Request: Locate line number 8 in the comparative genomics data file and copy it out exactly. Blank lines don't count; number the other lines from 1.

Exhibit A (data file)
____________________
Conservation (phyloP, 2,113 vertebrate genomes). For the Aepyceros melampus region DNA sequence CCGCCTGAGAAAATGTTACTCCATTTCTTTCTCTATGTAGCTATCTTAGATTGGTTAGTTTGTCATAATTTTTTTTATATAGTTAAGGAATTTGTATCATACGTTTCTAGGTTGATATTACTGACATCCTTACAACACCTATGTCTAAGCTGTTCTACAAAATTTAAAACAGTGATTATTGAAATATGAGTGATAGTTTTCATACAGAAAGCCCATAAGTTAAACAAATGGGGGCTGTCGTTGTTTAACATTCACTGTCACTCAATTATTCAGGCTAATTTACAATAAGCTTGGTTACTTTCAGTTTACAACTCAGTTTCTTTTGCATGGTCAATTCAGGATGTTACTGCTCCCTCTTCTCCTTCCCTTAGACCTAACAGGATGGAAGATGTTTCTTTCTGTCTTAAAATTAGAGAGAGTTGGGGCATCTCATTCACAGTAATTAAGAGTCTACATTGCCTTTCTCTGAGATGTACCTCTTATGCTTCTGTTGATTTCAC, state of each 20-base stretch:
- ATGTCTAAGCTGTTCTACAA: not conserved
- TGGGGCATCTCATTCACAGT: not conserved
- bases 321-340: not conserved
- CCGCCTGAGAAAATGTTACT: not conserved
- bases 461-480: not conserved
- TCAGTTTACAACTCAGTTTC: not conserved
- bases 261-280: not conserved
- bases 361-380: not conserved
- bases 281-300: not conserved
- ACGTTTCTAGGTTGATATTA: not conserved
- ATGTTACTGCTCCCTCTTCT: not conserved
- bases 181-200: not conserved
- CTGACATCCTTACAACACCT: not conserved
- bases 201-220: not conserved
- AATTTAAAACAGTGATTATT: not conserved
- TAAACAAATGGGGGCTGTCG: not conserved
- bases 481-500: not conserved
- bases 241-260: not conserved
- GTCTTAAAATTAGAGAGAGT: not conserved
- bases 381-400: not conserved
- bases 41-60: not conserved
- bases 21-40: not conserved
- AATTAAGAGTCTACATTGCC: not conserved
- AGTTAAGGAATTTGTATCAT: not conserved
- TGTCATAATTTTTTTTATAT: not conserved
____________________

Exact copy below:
- bases 261-280: not conserved